c. an attack on one of Theodore Roosevelt's key policies.

d. simply a case of Taft making his own mark as president.

e. all of the above

2. The Anti-Saloon League

a. quarreled with the Woman's Christian Temperance Union over tactics.

b. held a dominant position among those groups advocating prohibition.

c. turned to statewide elections on prohibition after local issues stalled.

d. both a and c



e. both b and c

3. A 1913 bill to impose a literacy test on immigrants

a. passed the House but not the Senate.

b. passed both houses of Congress and was signed by Taft.



c. passed both houses of Congress but was vetoed by Taft.

d. never made it out of committee.

e. passed the Senate but not the House.
4. The fire that instigated reform efforts in New York took place at

a. the Triangle Shirtwaist Company.

b. the Lawrence Textile Mill.

c. a West Virginia coal mine.

d. an upper East Side bakery in New York City.

e. none of the above

5. Dollar diplomacy was applied to

a. Nicaragua.

b. China.

c. Mexico.

d. both a and b

e. both b and c

6. Which of the following was true of the Democratic convention in 1912?

a. The convention met in Detroit, Michigan.

b. Woodrow Wilson was a leading candidate as the convention convened.

c. Wilson received the nomination on the basis of his long-held policies of reform.

d. One politician whose name emerged as a candidate was James Beauchamp Clark, Senate Majority Leader.

e. Wilson earned the nomination after more than three dozen ballots.
7. Wilson campaigned on the basis of a program that he termed the

a. New Deal.



b. New Freedom.

c. New Nationalism.

d. New Democrats.

e. New Progressivism.


8. Which of the following was true of Woodrow Wilson?

a. He had suffered several strokes before he ran for president.

b. He could be stubborn, and he often ignored unsolicited advice.

c. He consulted a wide variety of opinions before making up his mind on any given issue.



d. both a and b

e. both b and c

9. Which of the following reforms did Wilson publicly embrace?

a. woman suffrage

b. child labor

c. prohibition

d. all of the above

e. none of the above

10. The company that produced the Radiant Toaster was


a. Hoover.



b. General Electric.

c. Westinghouse.

d. Sears.

e. none of the above


11. Who said, "I am going to teach the South American Republics to elect good men"?

a. Theodore Roosevelt

b. William Howard Taft

c. Woodrow Wilson

d. William Jennings Bryan

e. Henry Knox
12. The event that plunged the world into war in 1914 was the assassination of

a. Kaiser Wilhelm I.



b. Archduke Franz Ferdinand.

c. General Edward M. House.

d. Czar Nicholas II.

e. Georges Clemenceau.


13. Which of the following faced William H. Taft as he entered the presidency?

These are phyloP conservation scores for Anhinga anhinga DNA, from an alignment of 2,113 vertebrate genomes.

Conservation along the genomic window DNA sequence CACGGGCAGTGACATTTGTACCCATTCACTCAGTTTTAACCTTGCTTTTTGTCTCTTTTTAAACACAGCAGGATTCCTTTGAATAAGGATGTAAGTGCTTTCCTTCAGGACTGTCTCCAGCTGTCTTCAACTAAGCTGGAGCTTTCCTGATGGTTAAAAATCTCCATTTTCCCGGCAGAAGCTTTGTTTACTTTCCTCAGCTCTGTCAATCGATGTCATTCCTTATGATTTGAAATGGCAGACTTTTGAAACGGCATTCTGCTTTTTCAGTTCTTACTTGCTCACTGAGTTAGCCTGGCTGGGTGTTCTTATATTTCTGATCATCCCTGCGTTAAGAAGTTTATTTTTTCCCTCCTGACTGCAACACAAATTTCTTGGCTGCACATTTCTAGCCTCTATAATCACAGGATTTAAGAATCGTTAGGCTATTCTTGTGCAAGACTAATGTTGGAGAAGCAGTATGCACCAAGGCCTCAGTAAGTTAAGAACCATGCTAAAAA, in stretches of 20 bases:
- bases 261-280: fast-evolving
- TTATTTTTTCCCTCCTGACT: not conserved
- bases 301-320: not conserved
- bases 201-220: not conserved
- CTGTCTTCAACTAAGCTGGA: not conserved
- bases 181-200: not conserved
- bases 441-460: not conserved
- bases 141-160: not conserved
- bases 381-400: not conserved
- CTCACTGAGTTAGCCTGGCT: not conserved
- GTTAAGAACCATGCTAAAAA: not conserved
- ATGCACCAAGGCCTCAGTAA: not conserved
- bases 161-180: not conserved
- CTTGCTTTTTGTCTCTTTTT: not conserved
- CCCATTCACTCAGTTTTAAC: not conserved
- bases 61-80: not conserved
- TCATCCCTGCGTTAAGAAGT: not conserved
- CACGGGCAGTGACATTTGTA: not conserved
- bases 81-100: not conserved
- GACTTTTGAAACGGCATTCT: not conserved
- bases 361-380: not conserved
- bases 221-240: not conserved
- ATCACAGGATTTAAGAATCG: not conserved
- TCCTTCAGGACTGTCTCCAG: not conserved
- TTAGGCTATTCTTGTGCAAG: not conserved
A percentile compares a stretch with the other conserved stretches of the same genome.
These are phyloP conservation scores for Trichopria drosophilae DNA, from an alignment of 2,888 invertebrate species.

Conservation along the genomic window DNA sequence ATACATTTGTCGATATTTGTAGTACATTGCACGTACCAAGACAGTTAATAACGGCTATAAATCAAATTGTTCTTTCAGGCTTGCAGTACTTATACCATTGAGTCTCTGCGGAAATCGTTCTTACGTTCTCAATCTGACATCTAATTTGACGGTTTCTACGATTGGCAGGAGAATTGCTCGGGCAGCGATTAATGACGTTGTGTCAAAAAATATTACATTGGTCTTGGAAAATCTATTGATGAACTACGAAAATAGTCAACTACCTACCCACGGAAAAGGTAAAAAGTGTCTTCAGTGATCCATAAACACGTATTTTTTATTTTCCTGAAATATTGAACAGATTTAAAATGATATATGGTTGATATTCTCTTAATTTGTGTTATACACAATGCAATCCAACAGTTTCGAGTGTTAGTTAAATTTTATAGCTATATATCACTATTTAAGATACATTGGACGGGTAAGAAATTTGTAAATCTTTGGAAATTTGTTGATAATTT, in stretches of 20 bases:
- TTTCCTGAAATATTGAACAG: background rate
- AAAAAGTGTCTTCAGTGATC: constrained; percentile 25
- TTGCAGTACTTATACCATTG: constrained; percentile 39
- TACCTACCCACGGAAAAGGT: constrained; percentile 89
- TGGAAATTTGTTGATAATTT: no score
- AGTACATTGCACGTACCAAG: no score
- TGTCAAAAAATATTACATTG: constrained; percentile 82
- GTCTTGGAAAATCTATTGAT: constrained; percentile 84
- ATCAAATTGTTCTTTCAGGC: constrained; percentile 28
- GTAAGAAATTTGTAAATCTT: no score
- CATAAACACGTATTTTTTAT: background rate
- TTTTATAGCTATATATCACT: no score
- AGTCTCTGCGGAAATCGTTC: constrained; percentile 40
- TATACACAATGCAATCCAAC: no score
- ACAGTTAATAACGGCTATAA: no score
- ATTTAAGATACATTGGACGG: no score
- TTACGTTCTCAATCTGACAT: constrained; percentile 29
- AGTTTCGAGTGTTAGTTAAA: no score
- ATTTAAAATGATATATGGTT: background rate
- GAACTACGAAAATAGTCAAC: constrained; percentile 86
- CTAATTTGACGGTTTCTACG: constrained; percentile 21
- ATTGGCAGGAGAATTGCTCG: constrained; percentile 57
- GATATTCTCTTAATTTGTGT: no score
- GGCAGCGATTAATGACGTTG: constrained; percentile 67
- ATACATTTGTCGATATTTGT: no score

a. Conservatives were expecting him to slow the reform movement.

b. Progressives were seeking many new laws and believed that he had promised his support.

c. The tariff was in bad need of reform, and feelings on each side were strong.

d. both a and b

e. both a and c

14. Which of the following states had not enacted woman suffrage as of 1913?

a. Oregon

b. Washington

c. Kansas

d. Ohio

e. California

15. Woodrow Wilson was the first president to

a. have a daughter marry in the White House.



b. ride to his inauguration in an automobile.

c. travel outside the continental borders of the United States.

d. both a and b

e. both b and c


16. Taft's battles with Gifford Pinchot over conservation were viewed by many as

a. indicative of his strength in the presidency.

b. at odds with the aims of the Republican party.

c. an attack on one of Theodore Roosevelt's key policies.

d. simply a case of Taft making his own mark as president.

e. all of the above
17. Which of the following was true of immigration during the period of progressivism?

a. Immigration increased markedly during this period in comparison to the years before 1900.

b. Labor unions supported immigration, since immigrants could take the lowest paying factory jobs.

c. Immigrants settled pretty much equally in urban and rural areas.



d. Some Progressives supported immigration restriction on the grounds that the new immigrants threatened the traditional virtues they were trying to endorse.

e. With President Taft's endorsement, a literacy test was required of all seeking to enter the United States on a permanent basis.


18. In the 1912 election, Democrats

a. looked with glee upon the split in the Republican party.

b. viewed William Jennings Bryan as a viable candidate because of his previous campaign experience.

c. viewed Woodrow Wilson as a possible candidate because he had captured the governorship of New York.

d. gave the nomination to Wilson on the first ballot, demonstrating the unity of their party.

e. both a and b
19. Wilson's first dealings with Congress after his inauguration involved

a. income taxes.



b. the tariff.

c. foreign treaties.

d. trust busting.

e. woman suffrage.


20. The main American response to the outbreak of World War I was

a. to enter the war on the British, French, and Russian side immediately.

b. to enter the war on the German and Austrian-Hungarian side at once.

c. to be surprised because Americans assumed great nations would never have to resort to war.

d. to cut off all immigration from Europe.

e. for Congress to begin to debate American involvement.

CHAPTER 22

1. During the American period of neutrality during World War I, which of the following best describe(s) actions taken by the major powers?

a. America continued to export goods to all countries, although more went to Britain than to any other nation.